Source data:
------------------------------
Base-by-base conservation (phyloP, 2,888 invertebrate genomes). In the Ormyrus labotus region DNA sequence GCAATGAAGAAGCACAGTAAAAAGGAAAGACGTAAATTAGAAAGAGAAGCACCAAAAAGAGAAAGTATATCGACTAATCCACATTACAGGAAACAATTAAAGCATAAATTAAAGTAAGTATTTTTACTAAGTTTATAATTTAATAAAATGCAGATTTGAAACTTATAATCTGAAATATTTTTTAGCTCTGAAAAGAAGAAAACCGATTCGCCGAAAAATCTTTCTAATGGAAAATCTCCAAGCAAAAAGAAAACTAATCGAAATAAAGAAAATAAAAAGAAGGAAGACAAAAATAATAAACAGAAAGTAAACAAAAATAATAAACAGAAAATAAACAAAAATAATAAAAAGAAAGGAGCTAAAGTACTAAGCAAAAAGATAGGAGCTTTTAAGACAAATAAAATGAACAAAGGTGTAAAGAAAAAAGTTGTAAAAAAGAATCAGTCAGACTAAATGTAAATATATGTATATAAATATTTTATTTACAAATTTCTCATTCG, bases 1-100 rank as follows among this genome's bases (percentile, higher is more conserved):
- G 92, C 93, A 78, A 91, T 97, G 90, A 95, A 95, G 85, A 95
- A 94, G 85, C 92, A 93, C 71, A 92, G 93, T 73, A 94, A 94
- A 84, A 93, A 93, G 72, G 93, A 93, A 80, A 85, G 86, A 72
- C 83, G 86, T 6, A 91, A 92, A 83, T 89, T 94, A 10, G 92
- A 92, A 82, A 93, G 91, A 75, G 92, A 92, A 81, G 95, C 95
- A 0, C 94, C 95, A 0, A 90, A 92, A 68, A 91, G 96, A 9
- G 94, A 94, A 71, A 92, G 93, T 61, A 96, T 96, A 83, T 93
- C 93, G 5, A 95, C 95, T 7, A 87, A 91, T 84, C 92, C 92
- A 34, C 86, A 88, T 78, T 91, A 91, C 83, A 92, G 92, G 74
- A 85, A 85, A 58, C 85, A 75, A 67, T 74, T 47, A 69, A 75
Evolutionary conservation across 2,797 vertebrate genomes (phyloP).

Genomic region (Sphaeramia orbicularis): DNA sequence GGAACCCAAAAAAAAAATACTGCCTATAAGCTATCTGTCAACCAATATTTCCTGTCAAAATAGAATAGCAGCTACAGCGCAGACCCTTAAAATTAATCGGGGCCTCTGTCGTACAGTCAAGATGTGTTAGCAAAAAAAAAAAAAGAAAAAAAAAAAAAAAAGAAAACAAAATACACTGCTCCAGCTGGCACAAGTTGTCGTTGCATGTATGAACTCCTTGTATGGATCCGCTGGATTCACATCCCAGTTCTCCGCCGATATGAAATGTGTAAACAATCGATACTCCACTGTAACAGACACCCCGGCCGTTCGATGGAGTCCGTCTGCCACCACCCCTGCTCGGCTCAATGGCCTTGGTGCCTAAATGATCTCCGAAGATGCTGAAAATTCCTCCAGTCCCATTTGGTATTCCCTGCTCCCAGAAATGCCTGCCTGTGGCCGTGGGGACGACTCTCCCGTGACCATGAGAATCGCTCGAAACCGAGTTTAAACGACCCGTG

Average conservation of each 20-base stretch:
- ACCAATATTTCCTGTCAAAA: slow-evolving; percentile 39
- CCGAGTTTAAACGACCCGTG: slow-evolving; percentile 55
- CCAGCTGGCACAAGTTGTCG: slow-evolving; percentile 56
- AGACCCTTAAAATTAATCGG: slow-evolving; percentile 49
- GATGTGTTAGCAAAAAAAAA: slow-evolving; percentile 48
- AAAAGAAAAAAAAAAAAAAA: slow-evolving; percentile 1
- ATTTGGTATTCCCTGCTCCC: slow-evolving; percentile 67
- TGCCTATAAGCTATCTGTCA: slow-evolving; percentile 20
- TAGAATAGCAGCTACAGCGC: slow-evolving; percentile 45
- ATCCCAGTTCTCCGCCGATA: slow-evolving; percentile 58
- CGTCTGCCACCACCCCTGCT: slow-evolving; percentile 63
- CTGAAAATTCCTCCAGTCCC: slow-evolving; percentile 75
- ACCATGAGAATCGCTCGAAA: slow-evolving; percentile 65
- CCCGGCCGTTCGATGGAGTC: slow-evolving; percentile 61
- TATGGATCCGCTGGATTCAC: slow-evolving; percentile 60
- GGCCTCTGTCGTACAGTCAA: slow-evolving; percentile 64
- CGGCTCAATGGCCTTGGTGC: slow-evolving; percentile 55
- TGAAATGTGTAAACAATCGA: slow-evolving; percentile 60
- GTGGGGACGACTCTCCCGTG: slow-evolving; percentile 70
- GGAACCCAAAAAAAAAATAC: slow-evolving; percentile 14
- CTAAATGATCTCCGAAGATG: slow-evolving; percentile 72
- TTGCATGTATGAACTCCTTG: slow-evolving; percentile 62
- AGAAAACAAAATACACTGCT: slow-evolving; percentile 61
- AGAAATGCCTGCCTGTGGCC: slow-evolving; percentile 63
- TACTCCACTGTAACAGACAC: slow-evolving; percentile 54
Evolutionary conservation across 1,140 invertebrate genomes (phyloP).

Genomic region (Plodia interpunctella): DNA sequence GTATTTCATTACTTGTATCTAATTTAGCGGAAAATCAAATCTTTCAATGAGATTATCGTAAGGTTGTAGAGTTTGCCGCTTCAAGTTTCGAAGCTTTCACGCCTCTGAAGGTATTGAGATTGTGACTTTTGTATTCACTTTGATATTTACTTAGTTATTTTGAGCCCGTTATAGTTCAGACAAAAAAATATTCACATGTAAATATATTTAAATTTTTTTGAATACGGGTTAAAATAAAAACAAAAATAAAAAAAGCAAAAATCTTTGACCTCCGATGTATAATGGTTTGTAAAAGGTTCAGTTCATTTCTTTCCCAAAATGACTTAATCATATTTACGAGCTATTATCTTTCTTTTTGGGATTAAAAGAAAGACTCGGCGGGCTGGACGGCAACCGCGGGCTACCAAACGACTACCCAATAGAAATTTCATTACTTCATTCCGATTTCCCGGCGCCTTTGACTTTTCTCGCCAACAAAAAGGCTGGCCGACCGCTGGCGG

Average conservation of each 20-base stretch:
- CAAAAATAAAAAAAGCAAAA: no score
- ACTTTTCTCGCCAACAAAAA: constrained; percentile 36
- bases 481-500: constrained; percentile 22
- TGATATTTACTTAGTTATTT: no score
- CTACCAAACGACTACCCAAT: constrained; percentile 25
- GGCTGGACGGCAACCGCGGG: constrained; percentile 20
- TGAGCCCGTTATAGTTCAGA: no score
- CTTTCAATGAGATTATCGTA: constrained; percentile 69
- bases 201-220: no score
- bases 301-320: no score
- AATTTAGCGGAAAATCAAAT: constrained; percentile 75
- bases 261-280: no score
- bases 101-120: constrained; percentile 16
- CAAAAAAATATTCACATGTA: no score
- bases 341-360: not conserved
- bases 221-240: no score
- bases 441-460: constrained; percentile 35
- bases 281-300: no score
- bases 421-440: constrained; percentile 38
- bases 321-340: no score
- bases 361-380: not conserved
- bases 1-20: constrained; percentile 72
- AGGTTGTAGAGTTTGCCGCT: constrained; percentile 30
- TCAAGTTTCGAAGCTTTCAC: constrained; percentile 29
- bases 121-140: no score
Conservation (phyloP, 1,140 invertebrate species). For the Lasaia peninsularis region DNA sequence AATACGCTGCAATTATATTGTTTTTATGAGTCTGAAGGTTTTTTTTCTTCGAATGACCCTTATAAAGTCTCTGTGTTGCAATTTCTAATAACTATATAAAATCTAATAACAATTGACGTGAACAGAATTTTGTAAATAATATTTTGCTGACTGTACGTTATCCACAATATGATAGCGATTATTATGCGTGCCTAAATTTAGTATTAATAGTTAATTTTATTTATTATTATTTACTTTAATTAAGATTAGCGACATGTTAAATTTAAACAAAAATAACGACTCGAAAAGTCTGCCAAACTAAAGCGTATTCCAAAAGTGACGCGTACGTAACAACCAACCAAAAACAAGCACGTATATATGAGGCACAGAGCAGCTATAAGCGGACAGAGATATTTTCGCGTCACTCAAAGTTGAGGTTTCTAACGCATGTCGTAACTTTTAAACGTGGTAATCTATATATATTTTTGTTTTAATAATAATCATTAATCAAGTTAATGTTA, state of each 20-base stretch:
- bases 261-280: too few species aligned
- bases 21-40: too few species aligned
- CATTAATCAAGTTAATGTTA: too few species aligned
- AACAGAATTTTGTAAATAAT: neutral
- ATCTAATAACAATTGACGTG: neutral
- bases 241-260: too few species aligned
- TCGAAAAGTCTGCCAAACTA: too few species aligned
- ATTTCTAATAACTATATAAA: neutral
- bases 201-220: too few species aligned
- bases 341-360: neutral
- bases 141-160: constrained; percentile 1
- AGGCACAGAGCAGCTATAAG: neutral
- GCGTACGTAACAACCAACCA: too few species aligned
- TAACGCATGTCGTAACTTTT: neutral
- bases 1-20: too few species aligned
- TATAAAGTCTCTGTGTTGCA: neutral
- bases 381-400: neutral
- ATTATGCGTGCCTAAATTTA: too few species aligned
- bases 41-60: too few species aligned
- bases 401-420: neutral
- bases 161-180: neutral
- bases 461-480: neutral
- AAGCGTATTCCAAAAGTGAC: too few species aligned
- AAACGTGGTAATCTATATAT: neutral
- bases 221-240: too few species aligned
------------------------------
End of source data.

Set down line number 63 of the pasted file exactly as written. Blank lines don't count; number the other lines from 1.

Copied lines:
- bases 361-380: not conserved